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Landlord and Tenant Rights and Obligations (NT)

Leases for residential properties in the NT are governed by the Residential Tenancies Act 1999. Disputes about residential tenancies are dealt with by NTCAT. This page deals with landlord and tenant rights and obligations in the NT.

Landlords and tenants

A landlord is a person who owns a property and gives another person the right to live in that property, or part of the property, for a specified period. A landlord can also be referred to as an owner or lessor.

A tenant is a person who is given the right to live in a property by a property owner or manager. A tenant can also be referred to as a lessee or renter.

If a landlord appoints a property agent to manage the rental property on their behalf, the agent is bound by the same obligations as the landlord when dealing with the property and the tenant.

Am I in a residential landlord/tenant relationship?

In the NT, a residential landlord/tenant relationship is established when a person gives another person the right to occupy a property intended to be a residential dwelling. This relationship gives rise to a range of landlord and tenant rights and obligations.

When a landlord enters into a tenancy agreement with a tenant, they must provide a copy of the tenancy agreement to the tenant. The agreement must clearly state the names of the tenant and of the landlord, the address of the landlord, the details of the property, and the terms of the tenancy agreement including the amount of rent payable.

The Residential Tenancies Act only applies to residential premises. Individuals who are renting caravans and mobile homes, rooming agreements, and short-term holiday accommodation are not governed by this legislation.

Fixed term and period tenancies

A tenancy agreement can be for a fixed term (a set period with a clear end date) or periodic (month to month).

In a periodic tenancy, either party can terminate the agreement at any time by providing the requisite notice to the other party.

In a fixed-term tenancy, the lease can be terminated early if both parties agree to this. It can also be terminated early if there is a serious breach of the lease by either party, and in certain other limited circumstances, such as where the property has become uninhabitable.

Landlord obligations and rights

In the NT, a landlord has numerous rights and obligations towards a tenant.

These include:

  • completing a condition report at commencement of tenancy
  • keeping records of rent payments
  • ensuring the property is habitable and safe
  • ensuring the property is reasonably secure
  • respecting the tenant’s right to privacy
  • carrying out repairs
  • completing an exit report at the end of the tenancy, and
  • taking a bond at start of the tenancy and arranging for the refund of the bond at the end of the tenancy
  • undertaking inspections of the property
  • deducting the cost of damage done to the property from the bond payment.

A landlord must ensure they (and any agent acting on their behalf) adhere to their obligations under the Residential Tenancies Act. A breach of the landlord’s obligations can result in a monetary penalty.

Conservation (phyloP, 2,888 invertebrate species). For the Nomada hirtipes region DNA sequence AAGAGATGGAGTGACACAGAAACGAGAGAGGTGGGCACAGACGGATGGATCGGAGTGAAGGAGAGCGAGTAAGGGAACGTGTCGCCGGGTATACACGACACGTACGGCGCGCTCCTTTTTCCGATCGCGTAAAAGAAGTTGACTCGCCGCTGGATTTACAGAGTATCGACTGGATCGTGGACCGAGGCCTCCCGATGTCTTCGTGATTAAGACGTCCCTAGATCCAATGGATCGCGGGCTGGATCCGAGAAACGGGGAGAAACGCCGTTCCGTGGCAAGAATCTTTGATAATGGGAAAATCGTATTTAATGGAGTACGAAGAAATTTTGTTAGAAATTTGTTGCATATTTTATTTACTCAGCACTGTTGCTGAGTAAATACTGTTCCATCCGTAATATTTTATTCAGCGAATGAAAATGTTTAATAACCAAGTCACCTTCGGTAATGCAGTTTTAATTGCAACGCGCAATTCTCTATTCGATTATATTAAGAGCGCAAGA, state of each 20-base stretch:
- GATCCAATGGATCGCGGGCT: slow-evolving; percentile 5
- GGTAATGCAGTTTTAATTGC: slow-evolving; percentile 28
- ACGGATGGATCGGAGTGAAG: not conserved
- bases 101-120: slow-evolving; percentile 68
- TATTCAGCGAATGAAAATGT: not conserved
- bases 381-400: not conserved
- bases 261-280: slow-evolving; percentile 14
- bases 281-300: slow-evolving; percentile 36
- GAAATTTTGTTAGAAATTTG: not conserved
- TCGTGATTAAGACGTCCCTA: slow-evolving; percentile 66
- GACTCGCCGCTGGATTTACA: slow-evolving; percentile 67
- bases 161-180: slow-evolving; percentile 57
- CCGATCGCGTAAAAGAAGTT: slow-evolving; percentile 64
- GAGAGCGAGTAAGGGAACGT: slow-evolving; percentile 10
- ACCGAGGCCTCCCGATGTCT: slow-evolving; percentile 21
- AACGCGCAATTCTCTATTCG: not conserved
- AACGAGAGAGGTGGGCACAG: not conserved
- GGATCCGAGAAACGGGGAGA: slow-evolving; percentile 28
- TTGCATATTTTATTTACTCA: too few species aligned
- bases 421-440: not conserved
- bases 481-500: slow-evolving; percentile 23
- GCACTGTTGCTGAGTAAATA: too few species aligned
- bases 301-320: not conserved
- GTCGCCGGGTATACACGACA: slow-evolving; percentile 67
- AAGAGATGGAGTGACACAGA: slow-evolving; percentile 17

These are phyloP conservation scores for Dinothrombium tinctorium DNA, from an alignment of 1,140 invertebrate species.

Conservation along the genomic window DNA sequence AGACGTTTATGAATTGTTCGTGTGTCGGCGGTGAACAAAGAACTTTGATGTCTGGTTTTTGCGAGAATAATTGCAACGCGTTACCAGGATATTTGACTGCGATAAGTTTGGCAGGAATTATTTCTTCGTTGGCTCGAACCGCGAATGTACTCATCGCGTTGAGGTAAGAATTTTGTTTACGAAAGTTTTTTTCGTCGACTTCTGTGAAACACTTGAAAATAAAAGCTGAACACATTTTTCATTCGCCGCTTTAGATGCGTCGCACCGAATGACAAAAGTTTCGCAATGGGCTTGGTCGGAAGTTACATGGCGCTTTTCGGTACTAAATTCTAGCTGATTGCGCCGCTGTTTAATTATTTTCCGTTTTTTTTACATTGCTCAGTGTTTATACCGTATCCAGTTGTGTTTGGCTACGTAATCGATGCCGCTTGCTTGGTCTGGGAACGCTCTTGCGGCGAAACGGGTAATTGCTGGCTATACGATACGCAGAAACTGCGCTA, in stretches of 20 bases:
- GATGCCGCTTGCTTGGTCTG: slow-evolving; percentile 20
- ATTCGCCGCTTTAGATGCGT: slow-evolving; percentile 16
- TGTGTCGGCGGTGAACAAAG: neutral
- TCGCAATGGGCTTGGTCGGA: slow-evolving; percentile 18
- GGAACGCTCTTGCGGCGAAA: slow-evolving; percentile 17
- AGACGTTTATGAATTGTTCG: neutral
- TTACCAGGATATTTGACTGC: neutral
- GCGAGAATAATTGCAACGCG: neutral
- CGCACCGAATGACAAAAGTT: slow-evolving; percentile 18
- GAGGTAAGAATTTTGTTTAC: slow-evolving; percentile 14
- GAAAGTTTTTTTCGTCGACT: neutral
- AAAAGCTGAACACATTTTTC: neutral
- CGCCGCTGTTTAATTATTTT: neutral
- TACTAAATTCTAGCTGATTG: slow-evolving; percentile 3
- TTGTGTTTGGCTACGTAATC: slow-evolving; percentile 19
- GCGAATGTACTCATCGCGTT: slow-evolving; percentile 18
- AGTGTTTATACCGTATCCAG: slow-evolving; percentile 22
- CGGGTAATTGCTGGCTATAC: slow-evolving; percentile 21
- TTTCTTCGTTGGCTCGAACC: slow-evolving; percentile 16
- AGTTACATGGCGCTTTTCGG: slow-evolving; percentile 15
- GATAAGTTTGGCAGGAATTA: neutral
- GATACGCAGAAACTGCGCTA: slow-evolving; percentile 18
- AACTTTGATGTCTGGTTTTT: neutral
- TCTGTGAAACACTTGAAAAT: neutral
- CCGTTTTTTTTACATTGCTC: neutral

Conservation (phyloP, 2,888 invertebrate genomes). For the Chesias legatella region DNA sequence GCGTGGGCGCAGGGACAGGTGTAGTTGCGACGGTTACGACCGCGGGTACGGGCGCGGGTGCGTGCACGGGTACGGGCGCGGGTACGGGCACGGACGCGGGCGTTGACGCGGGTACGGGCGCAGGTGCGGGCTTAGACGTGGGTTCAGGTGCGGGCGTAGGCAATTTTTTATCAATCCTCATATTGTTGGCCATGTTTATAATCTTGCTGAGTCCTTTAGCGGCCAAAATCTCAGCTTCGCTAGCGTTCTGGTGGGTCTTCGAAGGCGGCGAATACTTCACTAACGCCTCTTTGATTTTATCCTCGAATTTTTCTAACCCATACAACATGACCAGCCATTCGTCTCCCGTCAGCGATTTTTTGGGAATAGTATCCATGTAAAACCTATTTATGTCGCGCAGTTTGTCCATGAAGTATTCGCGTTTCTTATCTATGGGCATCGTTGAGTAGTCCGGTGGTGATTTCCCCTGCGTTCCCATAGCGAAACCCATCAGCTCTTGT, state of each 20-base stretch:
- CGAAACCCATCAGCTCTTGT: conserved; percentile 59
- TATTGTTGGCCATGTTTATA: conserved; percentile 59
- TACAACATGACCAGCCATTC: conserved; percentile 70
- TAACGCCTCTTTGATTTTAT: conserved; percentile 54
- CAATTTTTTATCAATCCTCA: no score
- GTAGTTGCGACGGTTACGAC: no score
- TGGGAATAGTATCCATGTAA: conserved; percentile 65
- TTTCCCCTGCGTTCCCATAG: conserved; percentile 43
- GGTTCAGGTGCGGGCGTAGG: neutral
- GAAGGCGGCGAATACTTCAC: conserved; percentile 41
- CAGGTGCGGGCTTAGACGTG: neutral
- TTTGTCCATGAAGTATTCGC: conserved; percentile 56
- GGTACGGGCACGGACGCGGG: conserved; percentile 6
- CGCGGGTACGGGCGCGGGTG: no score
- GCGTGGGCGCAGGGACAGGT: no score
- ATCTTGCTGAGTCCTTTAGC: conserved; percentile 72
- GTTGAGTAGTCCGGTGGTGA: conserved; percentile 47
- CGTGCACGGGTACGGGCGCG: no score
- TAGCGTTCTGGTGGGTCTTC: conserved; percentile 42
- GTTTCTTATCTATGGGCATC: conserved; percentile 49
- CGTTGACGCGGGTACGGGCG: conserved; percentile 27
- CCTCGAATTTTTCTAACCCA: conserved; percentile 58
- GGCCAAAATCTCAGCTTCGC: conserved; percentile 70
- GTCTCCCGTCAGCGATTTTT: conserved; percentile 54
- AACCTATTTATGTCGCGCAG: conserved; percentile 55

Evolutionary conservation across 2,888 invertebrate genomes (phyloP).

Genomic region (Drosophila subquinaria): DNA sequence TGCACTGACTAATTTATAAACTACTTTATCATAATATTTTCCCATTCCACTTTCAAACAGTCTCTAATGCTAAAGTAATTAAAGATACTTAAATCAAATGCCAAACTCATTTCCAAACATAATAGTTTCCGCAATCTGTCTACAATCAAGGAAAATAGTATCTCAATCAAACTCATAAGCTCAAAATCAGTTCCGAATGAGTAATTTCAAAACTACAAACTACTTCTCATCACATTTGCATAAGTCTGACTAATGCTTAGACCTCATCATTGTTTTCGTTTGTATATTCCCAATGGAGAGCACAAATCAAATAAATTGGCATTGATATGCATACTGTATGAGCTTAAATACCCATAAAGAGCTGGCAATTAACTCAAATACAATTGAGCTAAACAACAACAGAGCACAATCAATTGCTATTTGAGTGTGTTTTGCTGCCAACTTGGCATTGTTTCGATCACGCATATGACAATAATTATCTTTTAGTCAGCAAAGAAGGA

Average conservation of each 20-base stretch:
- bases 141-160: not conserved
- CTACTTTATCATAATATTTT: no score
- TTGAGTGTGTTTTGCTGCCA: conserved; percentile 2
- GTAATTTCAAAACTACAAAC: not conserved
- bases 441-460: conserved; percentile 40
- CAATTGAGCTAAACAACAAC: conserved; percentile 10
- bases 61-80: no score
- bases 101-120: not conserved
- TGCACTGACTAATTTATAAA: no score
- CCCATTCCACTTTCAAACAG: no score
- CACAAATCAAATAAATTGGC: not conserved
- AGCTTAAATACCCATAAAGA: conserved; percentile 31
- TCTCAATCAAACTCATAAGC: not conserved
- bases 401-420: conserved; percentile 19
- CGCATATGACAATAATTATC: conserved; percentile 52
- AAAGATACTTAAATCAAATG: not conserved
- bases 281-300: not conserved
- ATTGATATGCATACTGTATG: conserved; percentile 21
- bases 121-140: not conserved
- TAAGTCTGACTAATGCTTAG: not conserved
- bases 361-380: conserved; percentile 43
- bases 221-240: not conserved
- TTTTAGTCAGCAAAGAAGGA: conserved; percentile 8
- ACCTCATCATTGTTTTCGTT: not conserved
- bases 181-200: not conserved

Tenant obligations and rights

A tenant’s obligations while living in a leased or rented residential property in the NT include:

  • completing a condition report and returning it to the landlord
  • paying a bond if required
  • paying rent on time
  • keeping the property clean and free of damage
  • notifying the landlord of any damage or potential damage to the property
  • tending to the yard
  • adhering to any special conditions in the tenancy agreement
  • not to alter or remove locks without the landlord’s consent
  • not to use the property for an illegal purpose
  • not to cause a nuisance on the property
  • not to cause unreasonable interference with the peace or privacy of others in the vicinity
  • returning the property in a reasonable state of repair and in a reasonably clean condition.

Under a residential tenancy, a tenancy has the right to:  

  • quiet enjoyment of the property
  • privacy while living in the property
  • have the property maintained and kept safe
  • have repairs are carried out in a reasonable time, and
  • receive the bond back at end of tenancy provided the property is vacated in good condition.

The tenant must ensure they abide by the conditions of the tenancy agreement. Some breaches of tenancy agreements can result in the lease being terminated early and the tenant being evicted from the property.

Disputes between landlord and tenant

If a dispute arises between a landlord and a tenant, the first step for both parties to take is to read through the tenancy agreement to determine what was originally agreed upon.

The next step is for both parties to discuss the problem and attempt to come up with a solution. If a property agent has been appointed, the matter can be discussed between the parties and them.

A person can seek advice from Northern Territory Consumer Affairs about their rights and obligations under a residential tenancy.

If no solution can be agreed upon between the parties, an application to the Northern Territory Civil and Administrative Tribunal (NTCAT) can be made. NTCAT will hear both parties’ evidence and submissions and make a decision.

A decision by NTCAT is final.

If you require legal advice or representation in any legal matter, please contact Go To Court Lawyers.


Michelle Makela

Michelle Makela is a Legal Practice Director at Go To Court Lawyers. She holds a Juris Doctor, a Bachelor of Science (Psychology) and a Master of Criminology. She was admitted to practice in 2006. Michelle has over 15 years experience in the legal industry, working across commercial litigation, criminal law, family law and estate planning. 


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